In the previous post I suggested that the most influential “prophets” whose creative thinking gave birth to the toxic new religion—were Karl Marx and Antonio Gramsci. Both were products of Western culture, so to speak, but were solidly in the atheistic stream. Their ideological forebears included the continental philosophers Rene Descartes (1596-1650), Immanuel Kant (1724-1804), and significantly, Georg Friedrich Hegel (1770-1831). Their ideological assumptions were drawn from the schools of thought known as “Idealism” and “Romanticism.” I won’t go into the contribution each of these great philosophers and schools of thought made in shaping the thinking of Marx and Gramsci. If you want to explore it further, I recommend Nancy Pearcey’s outstanding book, Finding Truth.
Karl Marx (1818-1883)
Wikipedia describes Marx as “a Prussian-born philosopher, economist, political theorist, sociologist, journalist, and revolutionary socialist.” He was also an avowed atheist. He argued that religion is merely an illusion, and once said, “The first requisite of the happiness of the people is the abolition of religion.”
Marx developed an elaborate and powerful social and economic theory known as dialectical materialism, or simply “Marxism.” It functioned as an all-encompassing worldview, and indeed, many came to see it as a kind of secular religion.
Marxism is primarily focused on power, oppression, class and economics. For Marx, economics is the key driver of history. “Evil” in Marx’s worldview is sourced in capitalism and the ownership of private property. The property owning class (or “bourgeoisie”) was, in Marx’s view, selfish, greedy, powerful and oppressive. Capitalism was their tool to amass wealth and power at the expense of the subjugated working class (the “proletariat”).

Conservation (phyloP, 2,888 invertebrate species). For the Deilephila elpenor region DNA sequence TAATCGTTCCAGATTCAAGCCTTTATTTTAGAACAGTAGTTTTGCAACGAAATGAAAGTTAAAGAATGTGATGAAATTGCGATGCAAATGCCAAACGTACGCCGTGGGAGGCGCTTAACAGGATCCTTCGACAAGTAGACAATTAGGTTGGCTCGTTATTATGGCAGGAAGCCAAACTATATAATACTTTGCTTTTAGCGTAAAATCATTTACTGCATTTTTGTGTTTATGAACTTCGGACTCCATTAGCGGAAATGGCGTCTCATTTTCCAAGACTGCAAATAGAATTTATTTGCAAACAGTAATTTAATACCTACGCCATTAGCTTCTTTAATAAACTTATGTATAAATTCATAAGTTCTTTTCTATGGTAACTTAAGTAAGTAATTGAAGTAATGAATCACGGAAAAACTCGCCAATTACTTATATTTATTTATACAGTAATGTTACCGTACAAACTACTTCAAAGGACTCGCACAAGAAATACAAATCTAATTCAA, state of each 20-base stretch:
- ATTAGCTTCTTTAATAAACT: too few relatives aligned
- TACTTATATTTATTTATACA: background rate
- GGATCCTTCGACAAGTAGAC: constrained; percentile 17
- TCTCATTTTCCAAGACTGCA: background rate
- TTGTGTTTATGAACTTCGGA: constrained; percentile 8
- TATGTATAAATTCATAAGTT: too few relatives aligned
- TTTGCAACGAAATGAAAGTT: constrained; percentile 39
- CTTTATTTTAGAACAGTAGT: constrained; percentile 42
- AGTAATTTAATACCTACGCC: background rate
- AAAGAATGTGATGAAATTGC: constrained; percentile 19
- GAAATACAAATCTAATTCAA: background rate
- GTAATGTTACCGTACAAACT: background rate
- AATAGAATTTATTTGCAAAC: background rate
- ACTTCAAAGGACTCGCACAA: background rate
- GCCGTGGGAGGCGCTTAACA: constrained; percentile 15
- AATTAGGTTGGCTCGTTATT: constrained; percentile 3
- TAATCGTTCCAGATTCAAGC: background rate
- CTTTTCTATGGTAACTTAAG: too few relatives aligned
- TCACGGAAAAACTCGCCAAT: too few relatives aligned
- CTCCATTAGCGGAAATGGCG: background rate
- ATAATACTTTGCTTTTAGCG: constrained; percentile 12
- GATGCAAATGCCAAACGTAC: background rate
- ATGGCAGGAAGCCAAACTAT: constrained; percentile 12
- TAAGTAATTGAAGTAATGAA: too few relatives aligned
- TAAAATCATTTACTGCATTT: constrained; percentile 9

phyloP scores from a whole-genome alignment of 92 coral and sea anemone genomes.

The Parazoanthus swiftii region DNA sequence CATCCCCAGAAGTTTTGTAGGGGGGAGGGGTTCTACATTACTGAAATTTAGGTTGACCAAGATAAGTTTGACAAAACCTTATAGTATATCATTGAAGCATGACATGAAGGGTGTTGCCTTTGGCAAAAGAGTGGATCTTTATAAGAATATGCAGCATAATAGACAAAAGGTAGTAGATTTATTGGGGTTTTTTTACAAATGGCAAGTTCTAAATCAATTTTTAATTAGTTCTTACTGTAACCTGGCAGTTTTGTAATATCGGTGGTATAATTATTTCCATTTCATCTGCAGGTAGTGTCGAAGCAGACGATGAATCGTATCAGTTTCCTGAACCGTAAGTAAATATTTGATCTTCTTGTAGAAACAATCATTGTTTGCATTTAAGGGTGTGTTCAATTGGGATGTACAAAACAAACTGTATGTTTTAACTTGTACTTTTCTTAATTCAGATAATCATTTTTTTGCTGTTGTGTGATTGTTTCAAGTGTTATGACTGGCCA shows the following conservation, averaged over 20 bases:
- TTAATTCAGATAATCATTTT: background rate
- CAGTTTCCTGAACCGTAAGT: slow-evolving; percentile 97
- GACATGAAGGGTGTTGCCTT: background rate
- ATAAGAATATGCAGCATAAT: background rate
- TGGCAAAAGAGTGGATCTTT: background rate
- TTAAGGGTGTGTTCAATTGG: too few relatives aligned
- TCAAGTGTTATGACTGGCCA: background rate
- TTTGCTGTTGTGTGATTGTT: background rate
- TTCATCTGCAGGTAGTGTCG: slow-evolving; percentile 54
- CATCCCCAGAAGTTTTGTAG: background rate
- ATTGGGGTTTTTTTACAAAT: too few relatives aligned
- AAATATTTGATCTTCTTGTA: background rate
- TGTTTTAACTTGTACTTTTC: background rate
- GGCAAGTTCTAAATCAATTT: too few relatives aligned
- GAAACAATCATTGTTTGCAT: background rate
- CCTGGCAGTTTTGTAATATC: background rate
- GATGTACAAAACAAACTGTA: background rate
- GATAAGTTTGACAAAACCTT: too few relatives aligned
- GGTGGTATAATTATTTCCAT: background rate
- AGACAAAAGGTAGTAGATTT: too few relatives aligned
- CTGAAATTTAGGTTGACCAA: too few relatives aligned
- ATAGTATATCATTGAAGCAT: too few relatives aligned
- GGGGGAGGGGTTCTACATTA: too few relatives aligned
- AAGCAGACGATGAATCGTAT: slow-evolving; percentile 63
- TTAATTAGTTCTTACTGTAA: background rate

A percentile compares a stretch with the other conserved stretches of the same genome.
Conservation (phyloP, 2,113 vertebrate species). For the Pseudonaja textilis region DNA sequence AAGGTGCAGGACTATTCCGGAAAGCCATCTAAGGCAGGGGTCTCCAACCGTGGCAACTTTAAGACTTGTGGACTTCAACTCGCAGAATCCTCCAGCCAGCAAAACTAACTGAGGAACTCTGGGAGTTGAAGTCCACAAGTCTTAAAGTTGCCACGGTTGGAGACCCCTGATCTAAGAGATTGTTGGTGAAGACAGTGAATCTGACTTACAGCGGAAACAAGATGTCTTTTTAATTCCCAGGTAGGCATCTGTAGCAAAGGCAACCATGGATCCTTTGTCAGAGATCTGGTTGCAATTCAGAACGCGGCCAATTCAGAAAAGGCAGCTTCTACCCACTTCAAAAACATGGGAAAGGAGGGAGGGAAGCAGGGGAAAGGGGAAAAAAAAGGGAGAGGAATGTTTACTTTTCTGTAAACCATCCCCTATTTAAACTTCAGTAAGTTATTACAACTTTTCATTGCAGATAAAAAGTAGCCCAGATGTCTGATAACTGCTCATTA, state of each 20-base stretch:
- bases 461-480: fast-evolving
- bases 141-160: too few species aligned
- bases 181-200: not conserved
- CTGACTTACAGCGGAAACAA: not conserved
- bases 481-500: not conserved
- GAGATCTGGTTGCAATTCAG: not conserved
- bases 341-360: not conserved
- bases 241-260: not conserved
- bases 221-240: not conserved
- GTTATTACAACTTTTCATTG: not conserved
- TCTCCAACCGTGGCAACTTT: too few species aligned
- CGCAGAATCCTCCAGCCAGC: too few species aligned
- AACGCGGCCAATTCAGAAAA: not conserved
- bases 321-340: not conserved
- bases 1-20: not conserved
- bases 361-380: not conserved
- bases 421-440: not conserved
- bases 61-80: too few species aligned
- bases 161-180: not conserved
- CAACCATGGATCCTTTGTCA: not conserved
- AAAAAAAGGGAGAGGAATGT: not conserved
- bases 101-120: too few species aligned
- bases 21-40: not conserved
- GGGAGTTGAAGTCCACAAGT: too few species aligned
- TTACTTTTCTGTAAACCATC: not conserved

For Marx, Christianity was used by the powerful and wealthy to subdue the working class. Marx famously described religion as “the opium of the people,” a crafty means of imposing control, keeping the lower class in a kind of contented stupor by means of a false millennial hope.
Marx, obviously, was a revolutionary. He loudly advocated the overthrow of the bourgeoisie by the proletariat to set the stage for a kind of societal perfection—a utopian vision of a classless society of radical equality, where wealth and power are distributed equally, and where everyone’s needs would be perfectly met by an all-powerful State. In Marx’s vision of the perfect society, “the state becomes the provider, sustainer, protector, and lawgiver for every citizen; in short, the state is viewed as God.”
In this, Marxism differs little from Fascism. Both are atheistic systems that elevate the State to a god-like status. In both systems, the individual (and the family) is wholly subject to the State. There is no ground for individual freedom or human rights. Parents do not have authority over their children. The State is all-important. It is “a glorious, living entity that is more important than any individual. All individuals are part of the State, but the State is greater than the sum of its parts.” No “higher law” or other power can limit the authority of the State. The individual must allow his interests to dissolve into the greater good of the collective.
With God out of the picture, Marx was free to define “good” as “whatever contributed to realizing this utopian vision.” The ends justify the means. Over time, the means became horrifyingly bloody and inhumane. Millions of so-called “capitalists” and property owners were stripped of their property and hounded into prison camps and death camps, their property meanwhile forcibly “redistributed” by the all-powerful State.
At his funeral, Marx’s collaborator and friend, Friedrich Engels, delivered a eulogy that provides helpful clarity on what drove Marx:
Marx was before all else a revolutionary. His real mission in life was to contribute, in one way or another, to the overthrow of capitalist society and of the state institutions which it had brought into being, to contribute to the liberation of the modern proletariat, which he was the first to make conscious of its own position and its needs, conscious of the conditions of its emancipation. Fighting was his element. And he fought with a passion, tenacity and a success such as few could rival.
- Scott Allen